Unbelievably good, fascinating. Provocative history / analysis of the role of the witch-hunts in the transition from feudalism to capitalism. This is just a wondrous piece of work. Federici keeps things just humming along and her prose is clear, tight, engaging.

Best of all, it's one of those books that clicks quite a few things into place. This world, this messed-up and troubling world, well it's still messed-up but you can see a bit more of the path that brought us to this place. And, surely, t
Peter (Pete) Mcloughlin
The witch craze of the 16th, 17th centuries wasn't merely a case of the madness of crowds but more than that a way to put women in the place to be exploited and also as a bulwark to the growing transatlantic slave trade. It was a way of disciplining the population during the early formation of capitalism. It usually turns out when hundreds of thousands of people are murdered or enslaved it is usually for someone's benefit, in this case, it was a way to strip women of any power they had and deval ...more
Brandy Cross
Jan 08, 2020 rated it really liked it
The pure volume of research that went into the formation and writing this book is phenomenal. It's rare to see a work that is so meticulously written, researched, annotated, and otherwise beautifully presented with the intent of helping the reader to understand, without ever talking down to that reader or assuming their abilities. Overall, this book is a wonderful example of research and academic text that I feel you would have difficulty rivaling in terms of research, author's knowledge of the ...more
Mar 28, 2020 rated it it was amazing
Probably one of the best books I read this year
Rory Mullan
Jul 17, 2020 rated it it was amazing
lol probably one of the best books ever written. thoughtful corrections to both foucault and marx
Kinsey Favre
An excellent in-depth look at how the transition to capitalism necessarily involved the degradation of the status of women and the stamping out of collective and cooperative ways of life, with particular focus on the practice of witch-hunting, as well as the symbiotic relationship between European witch-hunts and the repressive tactics used against the Native Americans by the colonizers.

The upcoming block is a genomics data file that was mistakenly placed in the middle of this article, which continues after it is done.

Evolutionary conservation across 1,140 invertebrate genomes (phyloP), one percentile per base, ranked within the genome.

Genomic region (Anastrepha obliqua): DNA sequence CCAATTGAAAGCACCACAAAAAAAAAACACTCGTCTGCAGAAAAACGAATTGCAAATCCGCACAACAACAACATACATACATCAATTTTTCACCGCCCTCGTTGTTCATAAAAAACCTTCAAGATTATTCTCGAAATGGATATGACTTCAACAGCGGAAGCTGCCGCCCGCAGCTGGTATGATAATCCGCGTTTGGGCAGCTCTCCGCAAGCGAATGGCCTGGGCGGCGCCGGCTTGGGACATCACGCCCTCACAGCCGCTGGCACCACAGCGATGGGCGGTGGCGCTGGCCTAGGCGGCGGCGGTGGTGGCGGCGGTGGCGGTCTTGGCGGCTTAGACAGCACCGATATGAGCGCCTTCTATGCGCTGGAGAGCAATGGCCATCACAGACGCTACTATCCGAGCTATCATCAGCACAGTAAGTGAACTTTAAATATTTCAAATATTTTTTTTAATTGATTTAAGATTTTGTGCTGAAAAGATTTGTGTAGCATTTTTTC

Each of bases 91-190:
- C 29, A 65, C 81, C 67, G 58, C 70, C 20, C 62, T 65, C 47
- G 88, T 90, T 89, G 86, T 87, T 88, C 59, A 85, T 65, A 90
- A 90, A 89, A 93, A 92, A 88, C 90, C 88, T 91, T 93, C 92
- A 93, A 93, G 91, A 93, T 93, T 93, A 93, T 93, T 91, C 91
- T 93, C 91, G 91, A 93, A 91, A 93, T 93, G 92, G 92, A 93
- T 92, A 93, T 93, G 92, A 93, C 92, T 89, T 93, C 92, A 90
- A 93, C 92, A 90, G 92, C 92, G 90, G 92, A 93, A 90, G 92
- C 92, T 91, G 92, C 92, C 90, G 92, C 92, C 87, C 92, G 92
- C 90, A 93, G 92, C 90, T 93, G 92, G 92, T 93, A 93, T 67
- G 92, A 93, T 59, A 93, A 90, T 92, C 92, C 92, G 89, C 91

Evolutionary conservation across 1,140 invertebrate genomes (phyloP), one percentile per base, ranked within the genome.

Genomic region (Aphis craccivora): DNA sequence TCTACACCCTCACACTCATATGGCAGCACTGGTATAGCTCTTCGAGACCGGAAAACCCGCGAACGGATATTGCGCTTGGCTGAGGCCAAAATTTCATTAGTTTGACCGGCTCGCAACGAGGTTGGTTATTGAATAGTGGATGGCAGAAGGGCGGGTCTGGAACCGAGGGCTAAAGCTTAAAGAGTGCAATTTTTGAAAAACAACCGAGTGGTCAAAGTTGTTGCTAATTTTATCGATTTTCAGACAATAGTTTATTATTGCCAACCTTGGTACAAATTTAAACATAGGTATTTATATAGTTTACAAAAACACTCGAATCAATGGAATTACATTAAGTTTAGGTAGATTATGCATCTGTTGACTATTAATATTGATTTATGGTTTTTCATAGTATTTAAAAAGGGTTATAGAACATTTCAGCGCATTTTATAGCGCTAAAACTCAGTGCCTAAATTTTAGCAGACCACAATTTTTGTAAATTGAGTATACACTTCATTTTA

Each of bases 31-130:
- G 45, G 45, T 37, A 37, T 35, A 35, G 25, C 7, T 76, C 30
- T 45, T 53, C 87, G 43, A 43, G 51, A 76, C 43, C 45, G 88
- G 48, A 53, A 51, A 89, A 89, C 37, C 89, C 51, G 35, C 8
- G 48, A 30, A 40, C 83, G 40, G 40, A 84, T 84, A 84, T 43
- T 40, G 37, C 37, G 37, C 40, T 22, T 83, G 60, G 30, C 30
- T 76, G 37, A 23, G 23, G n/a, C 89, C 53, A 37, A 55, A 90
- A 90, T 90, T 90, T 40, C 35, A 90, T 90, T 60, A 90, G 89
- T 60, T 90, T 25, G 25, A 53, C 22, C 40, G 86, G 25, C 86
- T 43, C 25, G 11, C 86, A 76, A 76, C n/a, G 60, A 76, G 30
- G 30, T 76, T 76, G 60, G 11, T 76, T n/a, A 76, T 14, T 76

My one complaint that's stuck with me is that in the beginning of the book Federici's autonomist politics show
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Silvia Federici (born 1942, Parma, Italy) is a scholar, teacher, and activist from the radical autonomist feminist Marxist tradition. She is a professor emerita and Teaching Fellow at Hofstra University, where she was a social science professor. She worked as a teacher in Nigeria for many years, is also the co-founder of the Committee for Academic Freedom in Africa, and is a member of the Midnight

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“The revival of magical beliefs is possible today because it no longer represents a social threat. The mechanization of the body is so constitutive of the individual that, at least in industrialized countries, giving space to the belief in occult forces does not jeopardize the regularity of social behavior. Astrology too can be allowed to return, with the certainty that even the most devoted consumer of astral charts will automatically consult the watch before going to work.” 13 likes
“The history of Europe before the Conquest is sufficient proof that the Europeans did not have to cross the oceans to find the will to exterminate those standing in their way.” 2 likes